IDEAS home Printed from https://ideas.repec.org/p/hhs/iuiwop/0658.html
   My bibliography  Save this paper

Is Team Formation Gender Neutral? Evidence from Coauthorship Patterns

Author

Listed:
  • Boschini, Anne

    () (Stockholm University)

  • Sjögren, Anna

    () (The Research Institute of Industrial Economics)

Abstract

We investigate if voluntary team formation is gender neutral. To this end, we model team formation as a random matching process influenced by the agents' preferences for team size and gender composition and derive how team formation depends on the gender ratio in the population of prospective team mates. We then test if the coauthorship pattern in articles published 1991-2002 in three top Economics journals is gender neutral, exploiting the variation in female presence across subfields of Economics. Our main finding is that gender sorting in coauthorship increases in the presence of women. In particular, we find that the gender gap in the propensity to coauthor with a woman increases in the presence of women in the subfield. We also find that women single author significantly more than men. These findings allow us to reject gender neutrality in team formation.

Suggested Citation

  • Boschini, Anne & Sjögren, Anna, 2006. "Is Team Formation Gender Neutral? Evidence from Coauthorship Patterns," Working Paper Series 658, Research Institute of Industrial Economics.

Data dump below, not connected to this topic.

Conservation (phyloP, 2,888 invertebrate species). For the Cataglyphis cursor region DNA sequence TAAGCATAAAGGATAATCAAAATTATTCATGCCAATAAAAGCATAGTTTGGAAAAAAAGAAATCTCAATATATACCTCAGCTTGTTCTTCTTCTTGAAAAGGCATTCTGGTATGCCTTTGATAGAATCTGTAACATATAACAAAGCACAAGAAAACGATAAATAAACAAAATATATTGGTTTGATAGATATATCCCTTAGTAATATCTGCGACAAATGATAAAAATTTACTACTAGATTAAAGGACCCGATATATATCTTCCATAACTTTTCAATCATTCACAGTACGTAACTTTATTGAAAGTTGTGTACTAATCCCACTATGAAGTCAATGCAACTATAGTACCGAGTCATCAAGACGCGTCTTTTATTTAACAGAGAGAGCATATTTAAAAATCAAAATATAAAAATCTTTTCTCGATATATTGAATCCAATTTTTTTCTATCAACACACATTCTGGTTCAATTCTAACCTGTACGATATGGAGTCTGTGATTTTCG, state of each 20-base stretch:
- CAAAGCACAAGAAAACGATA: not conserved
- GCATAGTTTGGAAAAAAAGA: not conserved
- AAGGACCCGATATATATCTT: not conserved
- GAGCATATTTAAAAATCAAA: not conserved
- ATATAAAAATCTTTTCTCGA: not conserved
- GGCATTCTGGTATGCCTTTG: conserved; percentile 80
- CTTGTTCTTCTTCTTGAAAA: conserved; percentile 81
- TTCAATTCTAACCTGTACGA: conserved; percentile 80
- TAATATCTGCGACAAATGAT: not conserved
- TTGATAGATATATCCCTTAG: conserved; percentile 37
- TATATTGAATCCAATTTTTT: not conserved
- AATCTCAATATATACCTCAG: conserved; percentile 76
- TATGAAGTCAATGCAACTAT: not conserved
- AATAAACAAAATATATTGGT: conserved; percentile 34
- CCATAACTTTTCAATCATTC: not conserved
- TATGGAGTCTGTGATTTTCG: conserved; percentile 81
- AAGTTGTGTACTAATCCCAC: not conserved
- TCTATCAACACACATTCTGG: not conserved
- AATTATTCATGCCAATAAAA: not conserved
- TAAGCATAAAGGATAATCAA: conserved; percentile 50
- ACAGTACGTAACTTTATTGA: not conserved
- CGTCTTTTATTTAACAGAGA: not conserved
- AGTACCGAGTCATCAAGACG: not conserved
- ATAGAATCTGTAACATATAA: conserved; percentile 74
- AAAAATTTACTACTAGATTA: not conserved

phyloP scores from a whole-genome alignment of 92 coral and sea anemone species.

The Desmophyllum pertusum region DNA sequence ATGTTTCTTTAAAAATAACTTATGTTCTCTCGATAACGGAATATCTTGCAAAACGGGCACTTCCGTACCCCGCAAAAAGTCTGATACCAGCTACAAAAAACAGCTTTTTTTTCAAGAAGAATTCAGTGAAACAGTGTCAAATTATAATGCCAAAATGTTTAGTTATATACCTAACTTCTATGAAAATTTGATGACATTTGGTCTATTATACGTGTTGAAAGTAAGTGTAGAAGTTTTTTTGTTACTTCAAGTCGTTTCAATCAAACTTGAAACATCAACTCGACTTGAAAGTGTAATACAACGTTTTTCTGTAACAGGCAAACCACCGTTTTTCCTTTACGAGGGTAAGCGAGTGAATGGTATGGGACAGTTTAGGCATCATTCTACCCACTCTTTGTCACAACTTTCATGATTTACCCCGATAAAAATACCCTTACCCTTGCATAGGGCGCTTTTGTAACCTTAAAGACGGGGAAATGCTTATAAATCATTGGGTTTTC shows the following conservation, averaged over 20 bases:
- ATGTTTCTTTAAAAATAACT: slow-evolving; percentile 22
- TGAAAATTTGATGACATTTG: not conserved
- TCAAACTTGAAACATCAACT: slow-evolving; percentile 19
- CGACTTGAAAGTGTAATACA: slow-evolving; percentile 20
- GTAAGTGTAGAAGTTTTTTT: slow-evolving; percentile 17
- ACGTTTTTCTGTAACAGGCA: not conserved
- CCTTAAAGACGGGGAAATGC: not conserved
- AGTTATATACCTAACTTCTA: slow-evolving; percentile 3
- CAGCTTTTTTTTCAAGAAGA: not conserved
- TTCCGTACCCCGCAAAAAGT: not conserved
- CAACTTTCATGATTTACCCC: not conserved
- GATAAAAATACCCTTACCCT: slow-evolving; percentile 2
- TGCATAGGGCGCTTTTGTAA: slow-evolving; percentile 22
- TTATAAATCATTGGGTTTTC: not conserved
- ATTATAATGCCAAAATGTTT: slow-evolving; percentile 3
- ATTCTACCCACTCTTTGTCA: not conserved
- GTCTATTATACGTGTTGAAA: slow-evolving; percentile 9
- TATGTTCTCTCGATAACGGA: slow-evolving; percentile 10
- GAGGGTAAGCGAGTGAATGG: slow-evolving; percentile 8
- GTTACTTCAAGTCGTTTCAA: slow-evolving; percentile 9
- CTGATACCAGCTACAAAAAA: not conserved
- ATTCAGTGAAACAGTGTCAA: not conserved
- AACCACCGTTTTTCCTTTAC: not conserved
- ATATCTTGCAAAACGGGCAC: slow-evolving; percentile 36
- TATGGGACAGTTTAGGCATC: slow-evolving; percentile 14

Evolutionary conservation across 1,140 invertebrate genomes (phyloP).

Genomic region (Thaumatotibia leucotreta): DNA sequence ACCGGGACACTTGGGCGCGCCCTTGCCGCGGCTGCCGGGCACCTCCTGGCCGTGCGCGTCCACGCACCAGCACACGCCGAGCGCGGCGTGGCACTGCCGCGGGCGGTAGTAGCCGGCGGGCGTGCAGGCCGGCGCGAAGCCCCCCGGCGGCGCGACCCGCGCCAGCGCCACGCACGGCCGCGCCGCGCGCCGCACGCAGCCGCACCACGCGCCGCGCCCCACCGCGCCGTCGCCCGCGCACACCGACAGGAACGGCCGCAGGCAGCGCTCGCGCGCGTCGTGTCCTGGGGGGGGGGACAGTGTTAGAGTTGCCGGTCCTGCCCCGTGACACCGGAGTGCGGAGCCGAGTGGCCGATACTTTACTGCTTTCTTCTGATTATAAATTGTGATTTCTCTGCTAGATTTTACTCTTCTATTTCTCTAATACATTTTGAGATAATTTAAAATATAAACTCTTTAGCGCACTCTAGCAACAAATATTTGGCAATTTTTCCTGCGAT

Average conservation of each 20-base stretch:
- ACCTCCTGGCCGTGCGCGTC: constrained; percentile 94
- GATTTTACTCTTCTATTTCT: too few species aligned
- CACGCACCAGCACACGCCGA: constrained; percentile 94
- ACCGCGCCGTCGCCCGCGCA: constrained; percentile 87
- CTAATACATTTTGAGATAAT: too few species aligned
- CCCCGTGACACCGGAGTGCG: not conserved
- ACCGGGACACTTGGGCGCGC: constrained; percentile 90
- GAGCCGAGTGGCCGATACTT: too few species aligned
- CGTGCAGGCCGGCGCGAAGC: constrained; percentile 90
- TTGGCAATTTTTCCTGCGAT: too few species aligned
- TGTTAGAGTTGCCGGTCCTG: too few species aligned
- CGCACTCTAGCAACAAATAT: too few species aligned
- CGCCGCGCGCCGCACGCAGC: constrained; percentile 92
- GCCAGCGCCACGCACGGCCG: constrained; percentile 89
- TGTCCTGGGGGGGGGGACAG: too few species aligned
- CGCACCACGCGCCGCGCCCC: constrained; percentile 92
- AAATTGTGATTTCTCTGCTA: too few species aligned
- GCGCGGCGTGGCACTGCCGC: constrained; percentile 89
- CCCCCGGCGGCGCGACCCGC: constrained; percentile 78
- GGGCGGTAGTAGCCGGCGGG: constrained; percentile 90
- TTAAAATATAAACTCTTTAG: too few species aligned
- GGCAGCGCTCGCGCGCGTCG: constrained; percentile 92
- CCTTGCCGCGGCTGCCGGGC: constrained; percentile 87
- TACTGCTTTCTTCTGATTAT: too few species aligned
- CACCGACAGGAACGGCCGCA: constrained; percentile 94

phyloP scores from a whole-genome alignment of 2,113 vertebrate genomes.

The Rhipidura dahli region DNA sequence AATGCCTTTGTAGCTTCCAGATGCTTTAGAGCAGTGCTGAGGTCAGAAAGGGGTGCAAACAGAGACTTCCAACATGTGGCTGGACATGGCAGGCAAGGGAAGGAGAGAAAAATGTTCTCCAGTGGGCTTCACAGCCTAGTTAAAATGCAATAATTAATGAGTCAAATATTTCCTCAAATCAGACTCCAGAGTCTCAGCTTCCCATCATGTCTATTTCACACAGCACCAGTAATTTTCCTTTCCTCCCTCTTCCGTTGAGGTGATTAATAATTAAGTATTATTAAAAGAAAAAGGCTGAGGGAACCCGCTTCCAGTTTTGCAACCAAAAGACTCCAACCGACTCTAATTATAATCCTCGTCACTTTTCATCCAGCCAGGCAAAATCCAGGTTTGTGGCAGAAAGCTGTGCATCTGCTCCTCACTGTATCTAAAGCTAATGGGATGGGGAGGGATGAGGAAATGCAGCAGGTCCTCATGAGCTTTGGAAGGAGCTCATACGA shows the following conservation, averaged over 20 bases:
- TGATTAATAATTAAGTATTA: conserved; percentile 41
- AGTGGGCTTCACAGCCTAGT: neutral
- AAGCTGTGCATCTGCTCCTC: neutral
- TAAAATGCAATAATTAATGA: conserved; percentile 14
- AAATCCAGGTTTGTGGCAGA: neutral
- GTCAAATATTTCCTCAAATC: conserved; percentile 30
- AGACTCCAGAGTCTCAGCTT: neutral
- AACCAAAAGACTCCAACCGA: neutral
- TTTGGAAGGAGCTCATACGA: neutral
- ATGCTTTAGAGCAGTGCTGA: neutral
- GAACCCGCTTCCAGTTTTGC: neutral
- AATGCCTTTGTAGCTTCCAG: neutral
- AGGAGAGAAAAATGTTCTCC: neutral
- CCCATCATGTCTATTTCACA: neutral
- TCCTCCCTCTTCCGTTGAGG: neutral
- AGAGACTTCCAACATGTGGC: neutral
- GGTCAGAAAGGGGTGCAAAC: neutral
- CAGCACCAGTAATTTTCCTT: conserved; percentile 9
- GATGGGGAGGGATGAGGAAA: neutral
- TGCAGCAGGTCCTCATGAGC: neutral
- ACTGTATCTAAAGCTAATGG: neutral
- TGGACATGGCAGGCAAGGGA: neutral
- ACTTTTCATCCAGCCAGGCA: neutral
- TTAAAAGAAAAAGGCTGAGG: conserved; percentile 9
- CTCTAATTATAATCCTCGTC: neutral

• Handle: RePEc:hhs:iuiwop:0658
    as

    Download full text from publisher

    File URL: http://www.ifn.se/Wfiles/wp/WP658.pdf
    Download Restriction: no

    Other versions of this item:

    References listed on IDEAS

    as
    1. David N. Laband & Robert D. Tollison, 2000. "Intellectual Collaboration," Journal of Political Economy, University of Chicago Press, vol. 108(3), pages 632-661, June.
    2. Gary S. Becker & Kevin M. Murphy, 1994. "The Division of Labor, Coordination Costs, and Knowledge," NBER Chapters,in: Human Capital: A Theoretical and Empirical Analysis with Special Reference to Education (3rd Edition), pages 299-322 National Bureau of Economic Research, Inc.
    3. Sauer, Raymond D, 1988. "Estimates of the Returns to Quality and Coauthorship in Economic Academia," Journal of Political Economy, University of Chicago Press, vol. 96(4), pages 855-866, August.
    4. Larry D. Singell & John M. McDowell & James P. Ziliak, 1999. "Cracks in the Glass Ceiling: Gender and Promotion in the Economics Profession," American Economic Review, American Economic Association, vol. 89(2), pages 392-396, May.
    5. Sanjeev Goyal & Marco J. van der Leij & José Luis Moraga-Gonzalez, 2006. "Economics: An Emerging Small World," Journal of Political Economy, University of Chicago Press, vol. 114(2), pages 403-432, April.
    6. Richard Breen & Cecilia Garcia-Penalosa, 2002. "Bayesian Learning and Gender Segregation," Journal of Labor Economics, University of Chicago Press, vol. 20(4), pages 899-922, October.
    7. Daniel S. Hamermesh & Sharon M. Oster, 2002. "Tools or Toys? The Impact of High Technology on Scholarly Productivity," Economic Inquiry, Western Economic Association International, vol. 40(4), pages 539-555, October.